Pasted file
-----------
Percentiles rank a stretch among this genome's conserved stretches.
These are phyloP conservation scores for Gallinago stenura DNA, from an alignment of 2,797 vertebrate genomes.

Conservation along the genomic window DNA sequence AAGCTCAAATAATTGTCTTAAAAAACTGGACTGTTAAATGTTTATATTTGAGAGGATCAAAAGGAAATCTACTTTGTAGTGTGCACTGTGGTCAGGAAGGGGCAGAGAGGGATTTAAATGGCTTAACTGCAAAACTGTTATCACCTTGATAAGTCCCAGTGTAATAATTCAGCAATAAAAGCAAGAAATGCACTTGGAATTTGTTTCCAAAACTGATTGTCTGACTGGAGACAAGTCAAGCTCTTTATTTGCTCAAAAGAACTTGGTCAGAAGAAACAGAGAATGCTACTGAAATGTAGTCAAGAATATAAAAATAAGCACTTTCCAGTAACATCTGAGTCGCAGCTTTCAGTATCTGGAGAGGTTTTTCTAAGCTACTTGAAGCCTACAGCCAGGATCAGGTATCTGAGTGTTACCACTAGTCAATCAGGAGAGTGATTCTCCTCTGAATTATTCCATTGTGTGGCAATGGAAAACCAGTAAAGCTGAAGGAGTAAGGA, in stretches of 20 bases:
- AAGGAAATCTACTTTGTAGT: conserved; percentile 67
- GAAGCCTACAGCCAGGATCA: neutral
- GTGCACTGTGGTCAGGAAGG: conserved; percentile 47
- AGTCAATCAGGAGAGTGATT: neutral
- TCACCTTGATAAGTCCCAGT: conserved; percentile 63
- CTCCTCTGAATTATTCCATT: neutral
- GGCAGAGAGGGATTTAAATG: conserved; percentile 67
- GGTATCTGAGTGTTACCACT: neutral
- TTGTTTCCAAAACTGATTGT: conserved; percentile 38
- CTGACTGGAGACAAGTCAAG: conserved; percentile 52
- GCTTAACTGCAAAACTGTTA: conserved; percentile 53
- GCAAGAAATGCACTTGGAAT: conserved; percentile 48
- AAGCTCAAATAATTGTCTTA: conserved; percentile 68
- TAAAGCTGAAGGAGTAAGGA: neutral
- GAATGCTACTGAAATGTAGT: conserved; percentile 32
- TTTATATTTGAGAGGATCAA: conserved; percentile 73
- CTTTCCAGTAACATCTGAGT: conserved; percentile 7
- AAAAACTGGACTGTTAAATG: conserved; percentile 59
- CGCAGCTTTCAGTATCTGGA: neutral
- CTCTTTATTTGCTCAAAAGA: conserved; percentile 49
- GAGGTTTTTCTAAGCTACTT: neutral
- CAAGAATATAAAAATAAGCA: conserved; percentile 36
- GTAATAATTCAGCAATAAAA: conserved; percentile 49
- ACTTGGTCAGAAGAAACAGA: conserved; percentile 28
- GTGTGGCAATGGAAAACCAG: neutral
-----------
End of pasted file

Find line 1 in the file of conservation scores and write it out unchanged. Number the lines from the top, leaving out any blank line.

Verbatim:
Percentiles rank a stretch among this genome's conserved stretches.